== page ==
Issue 98, Summer 2005
The House of Representatives voted to exempt library and bookstores from FBI searches allowed under Section 215 of the USA Patriot Act. The Freedom to Read Act, introduced by Rep. Bernie Sanders (VT), cuts funding for such searches by amending the House Appropriations Bill. The vote of 238 to 187 shows growing legislative support to protect Americans’ right to privacy, and the effectiveness of the Campaign for Reader Privacy. This is a significant victory, but the battle will continue as Congress considers renewal of the sunset provisions in the Patriot Act.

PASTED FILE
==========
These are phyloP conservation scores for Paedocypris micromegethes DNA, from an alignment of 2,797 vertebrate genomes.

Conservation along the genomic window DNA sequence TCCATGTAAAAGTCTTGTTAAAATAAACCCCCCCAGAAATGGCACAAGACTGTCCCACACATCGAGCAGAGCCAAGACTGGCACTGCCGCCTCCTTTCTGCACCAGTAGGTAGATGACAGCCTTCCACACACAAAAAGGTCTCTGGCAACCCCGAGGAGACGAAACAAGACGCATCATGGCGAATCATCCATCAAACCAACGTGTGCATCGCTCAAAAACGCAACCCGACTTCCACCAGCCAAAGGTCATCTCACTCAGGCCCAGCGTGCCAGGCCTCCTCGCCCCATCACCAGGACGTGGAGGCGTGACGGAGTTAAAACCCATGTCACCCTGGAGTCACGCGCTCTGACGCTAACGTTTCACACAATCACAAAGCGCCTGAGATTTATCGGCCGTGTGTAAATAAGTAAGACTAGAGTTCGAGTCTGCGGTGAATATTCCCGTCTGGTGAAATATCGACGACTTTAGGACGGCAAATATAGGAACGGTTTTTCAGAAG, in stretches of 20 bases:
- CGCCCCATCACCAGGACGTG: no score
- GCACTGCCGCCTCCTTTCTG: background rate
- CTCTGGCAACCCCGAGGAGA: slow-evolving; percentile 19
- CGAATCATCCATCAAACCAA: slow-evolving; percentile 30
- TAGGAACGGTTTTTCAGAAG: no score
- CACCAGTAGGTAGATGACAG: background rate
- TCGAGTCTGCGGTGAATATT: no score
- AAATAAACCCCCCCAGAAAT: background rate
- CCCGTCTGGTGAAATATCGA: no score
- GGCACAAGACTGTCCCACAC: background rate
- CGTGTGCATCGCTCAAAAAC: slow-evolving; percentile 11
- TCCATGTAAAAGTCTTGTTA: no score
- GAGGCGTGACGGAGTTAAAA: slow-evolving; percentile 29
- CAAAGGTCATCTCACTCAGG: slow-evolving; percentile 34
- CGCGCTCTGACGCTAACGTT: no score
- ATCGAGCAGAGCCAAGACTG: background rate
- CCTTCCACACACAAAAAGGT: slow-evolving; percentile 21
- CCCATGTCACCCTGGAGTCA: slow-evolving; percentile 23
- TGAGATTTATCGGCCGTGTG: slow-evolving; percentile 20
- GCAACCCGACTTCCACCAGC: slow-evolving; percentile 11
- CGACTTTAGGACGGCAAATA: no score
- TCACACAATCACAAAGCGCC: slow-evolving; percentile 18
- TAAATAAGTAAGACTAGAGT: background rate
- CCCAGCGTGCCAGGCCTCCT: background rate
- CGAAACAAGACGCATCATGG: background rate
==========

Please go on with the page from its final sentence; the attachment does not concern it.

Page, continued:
As the US Supreme Court winds down, watch for an important decision on the free speech rights of public employees. In Garcetti v. Ceballos, the high court is reviewing a ruling by the 9th Circuit Court of Appeals that gave First Amendment protection to a whistle-blower who was demoted after testifying in a case concerning his government employer. In its appeal, Los Angeles officials claimed that the ruling “greatly cripples a public employer’s right to supervise and marshal employee resources in the efficient management of the public’s business.” The Circuit Court ruled that “the right of public employees to speak freely on matters of public concern is important to the orderly functioning of the democratic process, because…by virtue of their access to information and experience regarding the operations, conduct and policies of government agencies and officials, [they] are positioned uniquely to contribute to the debate…”